Thursday, May 22, 2014

Dance as the Story, the Story as Dance.

The theater was like one of those old Chicago theaters. As soon as you got there you were surrounded by concrete and stone and a wonder of those architects from the 1920’s. What must they have thought when they sketched those beautiful monsters? Buildings with solid feet and deep foundations, buildings meant to stand as long as the Parthenon, buildings designed to age and become timeless. There was something living inside these stones, a story about the sheer audacity of man to build in defiance of nature, of time, of people. A structure that would not be swayed or buried or lost in time. Perhaps a story of hubris lay in the stones as well. There was something about the cavernousness nature of Chicago, the streets a valley between mountains sculpted and crafted by men and women with unique and unusual visions.

It is a strange and beautiful city.

This was a strange and beautiful theater. Inside, the Auditorium Theater, was also spacious and lush, with marble and art deco sculptures lining the walls, creamy silk curtains hanging and swinging about around you, so that you felt that you had walked from the strong concrete and stone into a lush harem designed to be sumptuous and comfortable.

I met Faust outside and dragged him in with me. I was already swept up in the crowd, the music, and the nightand the wine I had with dinner didn’t hurt. I thought to have one more glass of wine, and even bought one, but sadly the theater did not serve great wine. (A shame for such ritual hedonism as the theater is that they couldn't afford a sommelier to help them choose a bottle that went well with the theater.) The glass I bought got left on a table. I procured water instead, and then worked my way with my date toward my box seats.

Truly, I was excited about the box seats. Perhaps a bit wrong, perhaps one too many viewings of French period movies and Dangerous Liaisons, or maybe one too many books about the intrigue that was offered in those box seats. The price was reasonable and this was my first time to see a traditional ballet live. While I love Hubbard, it is not classical ballet, and I do enjoy all forms of dance. However, for all my time going to theaters to see things, I had yet to see actual classical dance in the theater. While I think Swan Lake is pretty, it seems like it is always playing at "That is not that damn ballet I want to see." I want to see something beautiful, classical, and lovely, with a story I care about. Romeo and Juliet was a perfect choice.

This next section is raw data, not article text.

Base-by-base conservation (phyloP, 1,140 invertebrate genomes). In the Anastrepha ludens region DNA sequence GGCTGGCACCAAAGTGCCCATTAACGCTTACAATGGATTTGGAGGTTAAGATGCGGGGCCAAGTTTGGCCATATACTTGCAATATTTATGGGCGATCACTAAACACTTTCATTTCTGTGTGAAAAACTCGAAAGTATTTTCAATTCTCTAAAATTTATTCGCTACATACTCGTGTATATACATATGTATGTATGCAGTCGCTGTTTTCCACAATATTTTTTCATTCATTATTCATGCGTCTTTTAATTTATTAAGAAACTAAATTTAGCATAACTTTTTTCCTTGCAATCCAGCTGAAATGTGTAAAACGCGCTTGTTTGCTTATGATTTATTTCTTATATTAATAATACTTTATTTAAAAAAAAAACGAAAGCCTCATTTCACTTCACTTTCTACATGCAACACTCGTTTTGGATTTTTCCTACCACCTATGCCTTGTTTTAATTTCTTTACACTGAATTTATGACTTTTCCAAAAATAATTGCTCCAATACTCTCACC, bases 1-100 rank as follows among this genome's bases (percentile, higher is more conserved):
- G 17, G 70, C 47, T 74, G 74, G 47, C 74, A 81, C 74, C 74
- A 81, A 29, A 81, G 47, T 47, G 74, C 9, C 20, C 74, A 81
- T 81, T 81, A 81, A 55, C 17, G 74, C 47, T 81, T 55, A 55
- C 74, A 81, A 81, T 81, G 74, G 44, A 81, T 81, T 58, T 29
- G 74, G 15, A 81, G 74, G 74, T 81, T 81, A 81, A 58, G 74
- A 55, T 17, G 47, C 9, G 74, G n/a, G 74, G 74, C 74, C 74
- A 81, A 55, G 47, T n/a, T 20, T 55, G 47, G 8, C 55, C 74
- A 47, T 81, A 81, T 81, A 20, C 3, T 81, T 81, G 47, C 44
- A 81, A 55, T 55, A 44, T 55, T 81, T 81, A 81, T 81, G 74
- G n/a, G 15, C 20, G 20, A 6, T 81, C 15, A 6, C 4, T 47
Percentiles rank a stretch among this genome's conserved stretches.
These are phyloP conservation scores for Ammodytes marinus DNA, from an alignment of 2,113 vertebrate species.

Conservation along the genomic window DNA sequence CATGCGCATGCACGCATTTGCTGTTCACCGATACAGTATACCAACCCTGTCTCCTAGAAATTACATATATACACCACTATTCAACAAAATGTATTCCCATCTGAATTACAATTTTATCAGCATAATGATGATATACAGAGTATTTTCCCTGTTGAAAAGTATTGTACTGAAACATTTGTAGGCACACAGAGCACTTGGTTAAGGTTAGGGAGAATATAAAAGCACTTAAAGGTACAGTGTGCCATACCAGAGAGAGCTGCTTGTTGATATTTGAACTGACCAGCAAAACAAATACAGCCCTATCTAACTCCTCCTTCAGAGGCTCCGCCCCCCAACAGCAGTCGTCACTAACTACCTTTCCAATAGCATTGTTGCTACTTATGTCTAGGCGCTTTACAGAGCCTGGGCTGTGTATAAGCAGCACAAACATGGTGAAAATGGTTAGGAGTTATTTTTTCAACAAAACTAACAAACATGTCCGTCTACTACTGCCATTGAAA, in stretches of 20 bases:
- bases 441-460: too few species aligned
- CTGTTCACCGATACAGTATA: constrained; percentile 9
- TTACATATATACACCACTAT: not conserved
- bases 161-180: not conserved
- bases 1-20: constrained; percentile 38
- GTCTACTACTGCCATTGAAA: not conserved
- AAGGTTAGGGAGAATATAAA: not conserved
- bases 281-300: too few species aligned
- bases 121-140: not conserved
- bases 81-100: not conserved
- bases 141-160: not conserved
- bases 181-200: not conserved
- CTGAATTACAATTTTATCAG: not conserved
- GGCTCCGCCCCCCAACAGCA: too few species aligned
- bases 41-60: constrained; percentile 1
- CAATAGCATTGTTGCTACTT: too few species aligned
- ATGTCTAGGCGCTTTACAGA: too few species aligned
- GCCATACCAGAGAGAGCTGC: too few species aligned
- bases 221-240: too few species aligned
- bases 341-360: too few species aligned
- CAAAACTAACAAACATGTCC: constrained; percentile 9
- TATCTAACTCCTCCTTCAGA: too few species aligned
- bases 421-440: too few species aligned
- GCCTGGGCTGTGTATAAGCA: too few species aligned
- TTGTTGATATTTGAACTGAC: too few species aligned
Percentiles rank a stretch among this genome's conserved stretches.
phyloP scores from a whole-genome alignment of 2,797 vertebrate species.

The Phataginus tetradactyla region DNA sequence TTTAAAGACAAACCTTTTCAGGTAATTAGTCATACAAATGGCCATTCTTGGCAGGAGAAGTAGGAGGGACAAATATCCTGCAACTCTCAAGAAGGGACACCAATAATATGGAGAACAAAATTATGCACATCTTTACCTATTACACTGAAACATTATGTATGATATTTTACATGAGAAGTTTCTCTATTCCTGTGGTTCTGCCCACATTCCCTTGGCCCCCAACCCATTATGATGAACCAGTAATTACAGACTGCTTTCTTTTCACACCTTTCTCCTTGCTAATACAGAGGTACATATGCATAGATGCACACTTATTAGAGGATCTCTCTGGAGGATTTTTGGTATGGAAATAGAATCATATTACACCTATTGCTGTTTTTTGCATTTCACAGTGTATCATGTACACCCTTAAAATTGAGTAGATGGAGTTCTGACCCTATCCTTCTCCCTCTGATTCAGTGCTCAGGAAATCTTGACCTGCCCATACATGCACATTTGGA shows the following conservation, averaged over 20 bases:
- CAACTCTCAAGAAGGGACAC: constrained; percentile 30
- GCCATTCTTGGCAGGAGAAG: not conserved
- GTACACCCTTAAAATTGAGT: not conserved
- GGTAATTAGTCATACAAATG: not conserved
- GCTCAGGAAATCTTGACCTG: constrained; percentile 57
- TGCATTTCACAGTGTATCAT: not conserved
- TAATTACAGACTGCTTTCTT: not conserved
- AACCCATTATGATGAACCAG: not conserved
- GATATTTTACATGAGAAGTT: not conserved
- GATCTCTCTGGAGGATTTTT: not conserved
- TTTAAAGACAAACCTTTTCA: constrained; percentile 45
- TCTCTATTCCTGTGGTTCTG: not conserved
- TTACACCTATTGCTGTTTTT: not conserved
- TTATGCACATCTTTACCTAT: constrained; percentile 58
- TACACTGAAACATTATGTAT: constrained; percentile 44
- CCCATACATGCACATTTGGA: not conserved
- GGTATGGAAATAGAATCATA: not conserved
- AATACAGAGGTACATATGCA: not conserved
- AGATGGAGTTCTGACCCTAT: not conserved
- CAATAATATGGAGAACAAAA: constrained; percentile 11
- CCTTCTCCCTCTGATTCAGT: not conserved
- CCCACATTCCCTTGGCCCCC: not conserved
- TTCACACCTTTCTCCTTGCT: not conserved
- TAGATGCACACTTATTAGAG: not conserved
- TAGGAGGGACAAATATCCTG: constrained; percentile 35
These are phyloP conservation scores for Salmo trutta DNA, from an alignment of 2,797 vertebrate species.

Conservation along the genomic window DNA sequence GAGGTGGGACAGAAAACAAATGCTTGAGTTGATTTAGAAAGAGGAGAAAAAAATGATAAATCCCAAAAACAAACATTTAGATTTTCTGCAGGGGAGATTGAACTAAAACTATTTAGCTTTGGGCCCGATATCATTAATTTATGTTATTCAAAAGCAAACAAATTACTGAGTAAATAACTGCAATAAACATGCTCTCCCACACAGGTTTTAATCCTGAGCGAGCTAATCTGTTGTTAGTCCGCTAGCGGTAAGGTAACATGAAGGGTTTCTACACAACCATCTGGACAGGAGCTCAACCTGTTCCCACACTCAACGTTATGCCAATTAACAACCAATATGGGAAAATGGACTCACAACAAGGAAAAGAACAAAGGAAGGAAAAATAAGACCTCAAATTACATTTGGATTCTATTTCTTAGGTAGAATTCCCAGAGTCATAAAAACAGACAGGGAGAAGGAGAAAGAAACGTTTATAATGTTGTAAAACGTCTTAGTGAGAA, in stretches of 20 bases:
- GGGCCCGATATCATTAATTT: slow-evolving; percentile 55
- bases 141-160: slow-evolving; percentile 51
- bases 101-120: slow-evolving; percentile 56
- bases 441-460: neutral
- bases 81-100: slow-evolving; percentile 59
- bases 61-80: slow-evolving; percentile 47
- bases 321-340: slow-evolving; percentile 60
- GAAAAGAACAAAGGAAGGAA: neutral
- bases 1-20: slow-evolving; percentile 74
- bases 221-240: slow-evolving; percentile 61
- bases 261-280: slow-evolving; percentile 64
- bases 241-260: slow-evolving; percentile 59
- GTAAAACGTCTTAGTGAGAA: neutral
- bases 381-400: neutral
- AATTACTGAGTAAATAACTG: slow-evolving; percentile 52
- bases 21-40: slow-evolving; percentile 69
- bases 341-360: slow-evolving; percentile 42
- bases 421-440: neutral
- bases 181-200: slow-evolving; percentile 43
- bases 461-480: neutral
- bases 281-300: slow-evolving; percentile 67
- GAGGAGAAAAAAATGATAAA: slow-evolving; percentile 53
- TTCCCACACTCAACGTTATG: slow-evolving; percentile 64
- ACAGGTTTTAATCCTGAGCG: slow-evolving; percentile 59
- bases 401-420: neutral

The box had four comfy chairs, and much to my surprise no one else joined us in the box, so we had two overstuffed and lush comfy chairs all to ourselves, with a very good view of the stage. Next to us in the box ahead was a family of four with two little girls, who both found me fascinating. I smiled at them and they smiled back.

“Is this your first ballet?” I quietly whispered to one of the girls. She gave me a wide-eyed nod in answer. I smiled again and whispered quietly, “Mine too.”